Uncharted Lost Legacy GAME REVIEW

 

It’s hard to believe but there’s now close to a decade’s worth of Uncharted gaming. Nathan Drake may have retired but Naughty Dog have taken Uncharted in a fresh direction. This happens with treasure hunter Chloe Frazer and ex-mercenary Nadine Ross. It feels similar but different. It also adds some much-needed freshness. Both characters are well voice-acted and animated and make up an entertaining combination.

The two characters’ differing backgrounds makes for an interesting in-game dynamic. Things kick off when they start hunting for an artefact called the Tusk of Ganesh. This sees them pitted against Asav. He’s a pissed off warlord who oozes menace and nastiness.

This gets helped along thanks to well-crafted repartee between both Chloe and Nadine. Their small talk fills in some of the quieter moments. It also gave me some welcome giggles during in-game tensions. There’s a whole side story that revolves around Chloe’s ambitions to get her mitts on the tusk. Even though it felt a tad preachy in parts, it does flesh out Chloe, adding a measure of depth to Lost Legacy’s gameplay.

Based in India, Lost Legacy feels similar yet different to previous Uncharted titles. The jungles are lush and the remains of ancient civilisations are very detailed. It also leads to some insightful archaeological conversations between Chloe and Nadine. Aside from being interesting, this chit-chat is also important for puzzle solving. Either way, the dialogue between our two characters is rich, and adds to the game.

Lost Legacy piles Uncharted-style action into gameplay. In practice, this translates into a tonne of crazy acrobatic parlour stunts. As with Thief’s End, there’s also a stealth component. Climbing still involves a heap of puzzle solving too.

I also liked how gameplay sections are well paced. There’s plenty of white knuckle moments. These get followed by opportunities to take a much-needed breather.

Like Thief’s End, the jungle of Lost Legacy gave Naughty Dog a means to showcase open-ended level designs. While this runs the risk of lots of repetition and boredom, in play they weren’t a chore. This is due to the many options for exploring, which breaks things up. It also plays to one of Uncharted’s key strengths – its varied game play. It also felt a lot like the mini-games missing in Thief’s End had been reinstated.

Combat is both fun and difficult. No two shootouts felt the same. I can say this because death and retries soon became frequent. Each time I went back the combat felt fresh (and tricky). Sharp AI meant outflanking and stealth paid dividends instead of going in head-on. Either way you’re able to mix it up without things getting too predictable. Speaking of AI, I often found myself outflanked and/or attacked from above. The AI is smart. I died often.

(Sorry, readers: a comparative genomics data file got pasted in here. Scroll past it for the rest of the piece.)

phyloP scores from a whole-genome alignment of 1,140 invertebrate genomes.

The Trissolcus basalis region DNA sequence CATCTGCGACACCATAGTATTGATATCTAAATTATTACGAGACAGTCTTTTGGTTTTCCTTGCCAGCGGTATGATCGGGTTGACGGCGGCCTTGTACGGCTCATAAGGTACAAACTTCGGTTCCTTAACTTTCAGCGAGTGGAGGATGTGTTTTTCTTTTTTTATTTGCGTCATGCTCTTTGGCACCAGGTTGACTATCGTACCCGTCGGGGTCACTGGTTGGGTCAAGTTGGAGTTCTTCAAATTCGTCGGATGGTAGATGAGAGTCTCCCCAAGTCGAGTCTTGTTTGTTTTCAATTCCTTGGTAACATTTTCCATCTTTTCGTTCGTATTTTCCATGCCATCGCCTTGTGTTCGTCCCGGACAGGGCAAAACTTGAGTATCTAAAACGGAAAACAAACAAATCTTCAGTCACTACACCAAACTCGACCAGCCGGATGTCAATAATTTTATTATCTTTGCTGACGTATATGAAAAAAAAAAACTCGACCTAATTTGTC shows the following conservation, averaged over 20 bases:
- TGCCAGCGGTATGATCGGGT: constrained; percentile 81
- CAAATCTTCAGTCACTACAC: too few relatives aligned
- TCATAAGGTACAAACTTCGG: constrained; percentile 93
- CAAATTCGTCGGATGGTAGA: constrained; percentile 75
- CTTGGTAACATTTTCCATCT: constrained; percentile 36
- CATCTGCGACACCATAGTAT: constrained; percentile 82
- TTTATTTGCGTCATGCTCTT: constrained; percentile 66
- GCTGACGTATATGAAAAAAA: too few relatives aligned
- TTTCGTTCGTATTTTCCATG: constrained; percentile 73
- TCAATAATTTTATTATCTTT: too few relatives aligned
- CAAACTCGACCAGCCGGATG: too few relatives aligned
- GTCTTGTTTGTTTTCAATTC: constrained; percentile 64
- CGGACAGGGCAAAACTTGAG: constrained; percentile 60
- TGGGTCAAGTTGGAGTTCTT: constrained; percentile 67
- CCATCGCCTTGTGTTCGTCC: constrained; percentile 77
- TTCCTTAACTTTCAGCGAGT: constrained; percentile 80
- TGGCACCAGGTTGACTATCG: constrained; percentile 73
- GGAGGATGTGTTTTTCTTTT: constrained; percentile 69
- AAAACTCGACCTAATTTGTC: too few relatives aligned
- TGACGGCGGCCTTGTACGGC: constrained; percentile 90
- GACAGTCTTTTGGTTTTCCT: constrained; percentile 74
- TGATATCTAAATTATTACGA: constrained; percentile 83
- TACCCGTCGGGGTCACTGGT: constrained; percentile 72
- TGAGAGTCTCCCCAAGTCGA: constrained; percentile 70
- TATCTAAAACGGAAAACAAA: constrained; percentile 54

The stealth element is something I came to appreciate. Being able to dispatch a guard on the sly felt satisfying. Also pleasing is annihilating a whole squad of baddies with gunfire and grenades. Combat can be strategic and slow or tactical and fast. Either way, it’s a rush.

This is what makes Lost Legacy great. Like earlier versions there’s a real mix of gameplay. This can consist of puzzle solving, jaw-clenching combat, and open-ended exploration. That said, some puzzles involved little more than finding and activating switches. This got lame real fast. This was offset by more complex puzzles. These needed some research. Be it listening to character dialogue (or if I am to be honest, Googling) around Hindu mythology.

The variety of game play combines with good pacing to make Lost Legacy enjoyable. I’d start playing in the afternoon only find it was late in the evening in what seemed like the blink of an eye.

Further adding to Lost Legacy’s appeal are multiplayer and Survival modes. Firearm and Melee combat is nuts. Some of the other players were so good that survival was tricky. Power ups and add-ons were also there. I’d love to tell you what they did but I kept getting my ass handed to me by 12-year-olds with fast trigger fingers.

Moving to Chloe and Nadine over Nathan is a gutsy move that seems to have paid off. While you get familiar gameplay, the new characters are more than a lick of fresh paint. Lost Legacy is a nuanced experience in the already excellent Uncharted pantheon.

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